Can I Withhold Medical Care From a Bigot?

A patient started using slurs.

I am a physician, and last year, I took care of a white female patient in the hospital for a bacterial bloodstream infection. A few days into her stay, she began referring to Black staff members by the N-word and to our receptionist by an anti-gay slur. As the supervising physician, I made it clear that this was unacceptable. In general, with challenging patient behavior, I find it best to clearly lay out expectations and the consequences for violating them. So before talking to her, I discussed the situation with the nursing staff and hospital risk management, and we concluded that if she persisted in using this language, we would discharge her from the hospital, against her will if necessary.

I made all this clear to the patient. Thankfully, she stopped and completed the rest of her hospital treatment. But if she had continued using racist and homophobic slurs, would I have been wrong to force her to leave the hospital? Although she was medically stable, and we would have sent her home with oral antibiotics, a discharge would have been substandard care: Had she been discharged and not sought care with IV antibiotics elsewhere, there is a very real possibility that she could have died from her infection.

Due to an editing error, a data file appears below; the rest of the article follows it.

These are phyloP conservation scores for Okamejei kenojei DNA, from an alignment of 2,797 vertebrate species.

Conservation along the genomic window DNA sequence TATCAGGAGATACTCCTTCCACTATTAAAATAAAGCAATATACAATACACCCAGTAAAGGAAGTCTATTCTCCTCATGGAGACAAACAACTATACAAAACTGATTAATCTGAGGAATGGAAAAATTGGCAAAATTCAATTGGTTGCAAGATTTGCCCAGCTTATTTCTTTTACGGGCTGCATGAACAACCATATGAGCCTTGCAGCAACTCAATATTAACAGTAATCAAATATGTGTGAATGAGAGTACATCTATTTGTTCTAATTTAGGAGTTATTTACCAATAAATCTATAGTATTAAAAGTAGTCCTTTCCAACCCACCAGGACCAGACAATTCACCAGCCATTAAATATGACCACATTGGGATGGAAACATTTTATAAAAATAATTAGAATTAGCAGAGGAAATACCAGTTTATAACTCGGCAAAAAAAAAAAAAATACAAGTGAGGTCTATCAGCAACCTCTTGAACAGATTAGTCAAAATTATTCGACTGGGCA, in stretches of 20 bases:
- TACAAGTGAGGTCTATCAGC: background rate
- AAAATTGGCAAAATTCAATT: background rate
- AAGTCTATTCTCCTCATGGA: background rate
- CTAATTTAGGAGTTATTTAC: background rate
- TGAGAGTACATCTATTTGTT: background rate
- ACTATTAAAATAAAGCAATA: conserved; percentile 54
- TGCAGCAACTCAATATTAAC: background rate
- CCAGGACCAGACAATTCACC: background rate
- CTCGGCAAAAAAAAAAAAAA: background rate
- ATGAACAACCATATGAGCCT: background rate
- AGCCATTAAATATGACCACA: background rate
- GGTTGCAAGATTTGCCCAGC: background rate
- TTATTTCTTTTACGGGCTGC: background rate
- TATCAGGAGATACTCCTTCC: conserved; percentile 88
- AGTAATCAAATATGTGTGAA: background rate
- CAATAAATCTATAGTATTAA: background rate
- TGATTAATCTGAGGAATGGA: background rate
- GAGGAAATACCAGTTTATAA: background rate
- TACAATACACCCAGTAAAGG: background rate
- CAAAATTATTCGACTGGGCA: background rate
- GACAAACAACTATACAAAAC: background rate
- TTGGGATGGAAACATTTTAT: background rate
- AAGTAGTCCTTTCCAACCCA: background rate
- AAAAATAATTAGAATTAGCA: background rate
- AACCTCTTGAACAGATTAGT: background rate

Is hate speech grounds for refusing medically necessary care? I was taught in medical school that physical violence against staff, or the credible threat of violence, is grounds for refusing care, whereas rude, insulting or mean behavior from a patient is not. Hate speech seems to me to fall between these two categories.

Several Black nursing staff members felt strongly that this is what we needed to do, and I felt it was important to unequivocally support them. (I am a Hispanic, cisgender male.) But the patient had a substance-use disorder. This does not excuse her behavior, but it does put her in a more vulnerable category of patients. My assessment was that she was competent to make medical decisions, but I worry that her disease might have interfered with her ability to fully appreciate the consequences of her actions.

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